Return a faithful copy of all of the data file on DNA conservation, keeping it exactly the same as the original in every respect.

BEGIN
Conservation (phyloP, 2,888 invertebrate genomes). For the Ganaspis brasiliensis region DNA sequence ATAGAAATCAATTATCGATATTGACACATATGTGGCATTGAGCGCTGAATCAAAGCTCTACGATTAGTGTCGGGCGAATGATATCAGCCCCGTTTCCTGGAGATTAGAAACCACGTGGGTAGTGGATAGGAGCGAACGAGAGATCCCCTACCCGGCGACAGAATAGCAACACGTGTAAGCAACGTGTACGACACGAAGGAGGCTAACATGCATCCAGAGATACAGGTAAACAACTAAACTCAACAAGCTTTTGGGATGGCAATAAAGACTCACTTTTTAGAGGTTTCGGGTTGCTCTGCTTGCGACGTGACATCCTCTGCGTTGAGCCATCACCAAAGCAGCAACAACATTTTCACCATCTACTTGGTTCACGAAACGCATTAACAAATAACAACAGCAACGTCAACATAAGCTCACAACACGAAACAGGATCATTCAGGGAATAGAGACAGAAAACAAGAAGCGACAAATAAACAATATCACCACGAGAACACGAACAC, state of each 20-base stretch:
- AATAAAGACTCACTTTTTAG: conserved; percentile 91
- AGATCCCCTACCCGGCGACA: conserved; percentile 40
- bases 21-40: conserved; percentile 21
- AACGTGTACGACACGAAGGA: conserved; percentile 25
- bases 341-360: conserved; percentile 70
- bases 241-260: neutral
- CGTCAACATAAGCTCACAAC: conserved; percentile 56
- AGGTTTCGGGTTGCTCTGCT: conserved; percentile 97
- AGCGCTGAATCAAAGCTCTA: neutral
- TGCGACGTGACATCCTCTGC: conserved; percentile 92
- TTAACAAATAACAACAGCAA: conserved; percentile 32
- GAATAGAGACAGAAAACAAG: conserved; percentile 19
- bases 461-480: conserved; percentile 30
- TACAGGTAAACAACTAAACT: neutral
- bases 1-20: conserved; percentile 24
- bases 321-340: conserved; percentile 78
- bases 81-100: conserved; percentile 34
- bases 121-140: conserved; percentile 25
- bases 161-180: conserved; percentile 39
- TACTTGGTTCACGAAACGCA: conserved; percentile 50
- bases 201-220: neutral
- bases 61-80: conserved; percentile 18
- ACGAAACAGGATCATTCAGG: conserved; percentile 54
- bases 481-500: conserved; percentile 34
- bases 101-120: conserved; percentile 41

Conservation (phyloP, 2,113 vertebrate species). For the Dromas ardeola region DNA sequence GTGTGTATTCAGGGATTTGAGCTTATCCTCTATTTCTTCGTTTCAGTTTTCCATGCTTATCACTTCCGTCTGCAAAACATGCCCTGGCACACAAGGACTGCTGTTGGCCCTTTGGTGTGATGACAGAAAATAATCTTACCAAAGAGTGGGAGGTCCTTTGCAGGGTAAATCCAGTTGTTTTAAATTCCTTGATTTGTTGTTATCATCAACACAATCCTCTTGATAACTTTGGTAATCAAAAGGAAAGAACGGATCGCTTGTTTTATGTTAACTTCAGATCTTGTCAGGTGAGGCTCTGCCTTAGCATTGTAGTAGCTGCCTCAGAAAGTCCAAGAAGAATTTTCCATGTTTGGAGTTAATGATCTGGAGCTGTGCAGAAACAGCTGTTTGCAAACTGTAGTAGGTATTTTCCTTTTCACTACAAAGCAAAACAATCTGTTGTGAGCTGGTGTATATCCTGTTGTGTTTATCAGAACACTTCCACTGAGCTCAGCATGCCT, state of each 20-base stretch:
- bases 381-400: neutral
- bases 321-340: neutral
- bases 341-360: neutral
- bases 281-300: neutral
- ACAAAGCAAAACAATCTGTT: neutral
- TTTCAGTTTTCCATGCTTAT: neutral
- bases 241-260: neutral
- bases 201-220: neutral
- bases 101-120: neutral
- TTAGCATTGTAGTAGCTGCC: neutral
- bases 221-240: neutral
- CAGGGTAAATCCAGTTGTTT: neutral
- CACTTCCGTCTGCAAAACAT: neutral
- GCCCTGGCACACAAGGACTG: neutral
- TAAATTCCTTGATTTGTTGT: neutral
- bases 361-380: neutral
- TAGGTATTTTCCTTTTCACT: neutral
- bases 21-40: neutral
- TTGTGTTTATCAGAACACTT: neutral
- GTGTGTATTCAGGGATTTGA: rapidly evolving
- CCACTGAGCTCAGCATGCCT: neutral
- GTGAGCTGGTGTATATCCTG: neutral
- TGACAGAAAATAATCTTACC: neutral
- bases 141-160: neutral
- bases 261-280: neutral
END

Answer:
Conservation (phyloP, 2,888 invertebrate genomes). For the Ganaspis brasiliensis region DNA sequence ATAGAAATCAATTATCGATATTGACACATATGTGGCATTGAGCGCTGAATCAAAGCTCTACGATTAGTGTCGGGCGAATGATATCAGCCCCGTTTCCTGGAGATTAGAAACCACGTGGGTAGTGGATAGGAGCGAACGAGAGATCCCCTACCCGGCGACAGAATAGCAACACGTGTAAGCAACGTGTACGACACGAAGGAGGCTAACATGCATCCAGAGATACAGGTAAACAACTAAACTCAACAAGCTTTTGGGATGGCAATAAAGACTCACTTTTTAGAGGTTTCGGGTTGCTCTGCTTGCGACGTGACATCCTCTGCGTTGAGCCATCACCAAAGCAGCAACAACATTTTCACCATCTACTTGGTTCACGAAACGCATTAACAAATAACAACAGCAACGTCAACATAAGCTCACAACACGAAACAGGATCATTCAGGGAATAGAGACAGAAAACAAGAAGCGACAAATAAACAATATCACCACGAGAACACGAACAC, state of each 20-base stretch:
- AATAAAGACTCACTTTTTAG: conserved; percentile 91
- AGATCCCCTACCCGGCGACA: conserved; percentile 40
- bases 21-40: conserved; percentile 21
- AACGTGTACGACACGAAGGA: conserved; percentile 25
- bases 341-360: conserved; percentile 70
- bases 241-260: neutral
- CGTCAACATAAGCTCACAAC: conserved; percentile 56
- AGGTTTCGGGTTGCTCTGCT: conserved; percentile 97
- AGCGCTGAATCAAAGCTCTA: neutral
- TGCGACGTGACATCCTCTGC: conserved; percentile 92
- TTAACAAATAACAACAGCAA: conserved; percentile 32
- GAATAGAGACAGAAAACAAG: conserved; percentile 19
- bases 461-480: conserved; percentile 30
- TACAGGTAAACAACTAAACT: neutral
- bases 1-20: conserved; percentile 24
- bases 321-340: conserved; percentile 78
- bases 81-100: conserved; percentile 34
- bases 121-140: conserved; percentile 25
- bases 161-180: conserved; percentile 39
- TACTTGGTTCACGAAACGCA: conserved; percentile 50
- bases 201-220: neutral
- bases 61-80: conserved; percentile 18
- ACGAAACAGGATCATTCAGG: conserved; percentile 54
- bases 481-500: conserved; percentile 34
- bases 101-120: conserved; percentile 41

Conservation (phyloP, 2,113 vertebrate species). For the Dromas ardeola region DNA sequence GTGTGTATTCAGGGATTTGAGCTTATCCTCTATTTCTTCGTTTCAGTTTTCCATGCTTATCACTTCCGTCTGCAAAACATGCCCTGGCACACAAGGACTGCTGTTGGCCCTTTGGTGTGATGACAGAAAATAATCTTACCAAAGAGTGGGAGGTCCTTTGCAGGGTAAATCCAGTTGTTTTAAATTCCTTGATTTGTTGTTATCATCAACACAATCCTCTTGATAACTTTGGTAATCAAAAGGAAAGAACGGATCGCTTGTTTTATGTTAACTTCAGATCTTGTCAGGTGAGGCTCTGCCTTAGCATTGTAGTAGCTGCCTCAGAAAGTCCAAGAAGAATTTTCCATGTTTGGAGTTAATGATCTGGAGCTGTGCAGAAACAGCTGTTTGCAAACTGTAGTAGGTATTTTCCTTTTCACTACAAAGCAAAACAATCTGTTGTGAGCTGGTGTATATCCTGTTGTGTTTATCAGAACACTTCCACTGAGCTCAGCATGCCT, state of each 20-base stretch:
- bases 381-400: neutral
- bases 321-340: neutral
- bases 341-360: neutral
- bases 281-300: neutral
- ACAAAGCAAAACAATCTGTT: neutral
- TTTCAGTTTTCCATGCTTAT: neutral
- bases 241-260: neutral
- bases 201-220: neutral
- bases 101-120: neutral
- TTAGCATTGTAGTAGCTGCC: neutral
- bases 221-240: neutral
- CAGGGTAAATCCAGTTGTTT: neutral
- CACTTCCGTCTGCAAAACAT: neutral
- GCCCTGGCACACAAGGACTG: neutral
- TAAATTCCTTGATTTGTTGT: neutral
- bases 361-380: neutral
- TAGGTATTTTCCTTTTCACT: neutral
- bases 21-40: neutral
- TTGTGTTTATCAGAACACTT: neutral
- GTGTGTATTCAGGGATTTGA: rapidly evolving
- CCACTGAGCTCAGCATGCCT: neutral
- GTGAGCTGGTGTATATCCTG: neutral
- TGACAGAAAATAATCTTACC: neutral
- bases 141-160: neutral
- bases 261-280: neutral